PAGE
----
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Wed Aug 1, 2012, 06:41 PM

Study: Romney Plan Increases Taxes On 95% Of Americans


Mitt Romney has been on the defensive today over a new study that found his tax plan would most likely increase taxes on the middle class in order to pay for a hefty tax cut for the wealthiest Americans. The study (pdf) by the nonpartisan Brookings Institution and Tax Policy Center scrutinizes Romney's plan to pay for a variety of tax cuts by closing tax loopholes. It concludes that under the most progressive approach possible, Romney's plan would give an $87,000 tax cut to people making more than $1 million a year but require 95 percent of Americans to pay more taxes—on average, $500 more per year.

"He's asking you to pay more so that people like him can get a big tax cut," Obama said from the campaign trail in Ohio today.

Romney has pushed back against the study, claiming that the Tax Policy Center is a "liberal" group. But as ThinkProgress points out, Romney praised the Tax Policy Center's analysis of Gov. Rick Perry's tax plan during the GOP primaries, calling it an "objective, third-party analysis."

Here's TPC's chart of who wins and loses under the Romney tax plan:


[font size="3"}
New Analysis Shows Romney Tax Plan Would Raise Taxes On Middle Class Families By More Than $2,000[/font]

link: http://thinkprogress.org/economy/2012/08/01/620561/tpc-romney-study-taxes/

On the campaign trail, Mitt Romney has been promising that he will cut taxes “across the board,” while also instituting tax reform that will not add to the nation’s deficit. But a new report from the Tax Policy Center at the Brookings Institution shows that this is much easier said than done.

In fact, if Romney were to actually implement his plan to reduce tax rates by 20 percent while eliminating tax deductions in order to pay for it, taxpayers with more than $200,000 would certainly see a tax cut. But everyone else — 95 percent of Americans — will see their taxes increase. And this result occurs even assuming that Romney would eliminate tax deductions so as to make the tax as progressive as possible:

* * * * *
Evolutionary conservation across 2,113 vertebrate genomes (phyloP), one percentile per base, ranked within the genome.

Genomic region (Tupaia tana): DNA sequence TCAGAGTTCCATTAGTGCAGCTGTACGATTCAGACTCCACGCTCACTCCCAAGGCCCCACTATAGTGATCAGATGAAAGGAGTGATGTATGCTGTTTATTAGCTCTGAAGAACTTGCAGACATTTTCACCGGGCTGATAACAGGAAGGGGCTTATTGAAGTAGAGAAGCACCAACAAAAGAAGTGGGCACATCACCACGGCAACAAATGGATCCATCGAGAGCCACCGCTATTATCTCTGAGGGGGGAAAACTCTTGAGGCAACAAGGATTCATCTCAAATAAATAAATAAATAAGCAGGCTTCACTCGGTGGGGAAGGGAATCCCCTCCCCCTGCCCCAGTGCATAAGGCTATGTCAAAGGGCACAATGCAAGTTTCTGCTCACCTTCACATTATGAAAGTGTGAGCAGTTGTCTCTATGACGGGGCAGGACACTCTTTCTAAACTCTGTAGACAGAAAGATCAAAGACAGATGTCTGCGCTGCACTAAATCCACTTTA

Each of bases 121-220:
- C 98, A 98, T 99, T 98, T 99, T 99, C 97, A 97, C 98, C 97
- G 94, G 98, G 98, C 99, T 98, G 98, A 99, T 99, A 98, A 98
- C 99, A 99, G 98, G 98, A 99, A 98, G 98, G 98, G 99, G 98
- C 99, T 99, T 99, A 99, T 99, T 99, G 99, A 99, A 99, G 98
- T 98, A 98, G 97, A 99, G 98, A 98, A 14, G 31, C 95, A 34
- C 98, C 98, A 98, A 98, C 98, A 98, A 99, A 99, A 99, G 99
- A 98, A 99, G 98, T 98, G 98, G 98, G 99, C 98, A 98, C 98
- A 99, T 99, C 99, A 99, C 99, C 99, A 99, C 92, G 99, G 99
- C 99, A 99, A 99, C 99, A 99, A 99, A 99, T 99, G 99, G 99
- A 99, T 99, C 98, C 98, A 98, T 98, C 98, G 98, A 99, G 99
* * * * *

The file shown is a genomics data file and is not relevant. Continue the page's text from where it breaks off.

To estimate how average household tax burdens among different income groups would change as a result of this shift, we assume that the available tax expenditures are curtailed “from the top down” in order to make the tax plan as progressive as possible…Even after eliminating all available tax expenditures for households earning more than $200,000, this group still faces a net tax break. Americans making over $1 million would see an increase in after-tax income of 4.1 percent (an $87,000 tax cut), those making between $500,000 and $1 million would see an increase of 3.2 percent (a $17,000 tax cut), and those making between $200,000 and $500,000 would see an increase of 0.8 percent (a $1,800 tax cut).

Because taxpayers above $200,000 as a group have received a net tax cut, revenue neutrality requires that taxpayers below $200,000—about 95 percent of the population—experience a tax increase.

Here’s how the plan would affect the average taxpayer in each income group. As the column labeled “revenue neutral” shows, all taxpayers making less than $200,000 would see their taxes go up by hundreds, if not thousands, of dollars. In particular, families with children would see their taxes go up by $2,041, on average:

Again, this analysis assumes that deductions are eliminated in a way that would make the tax code as progressive as possible, so its likely that, in practice, Romney’s plan would look even worse. To this point, Romney has refused to specify which deductions he would limit or eliminate.

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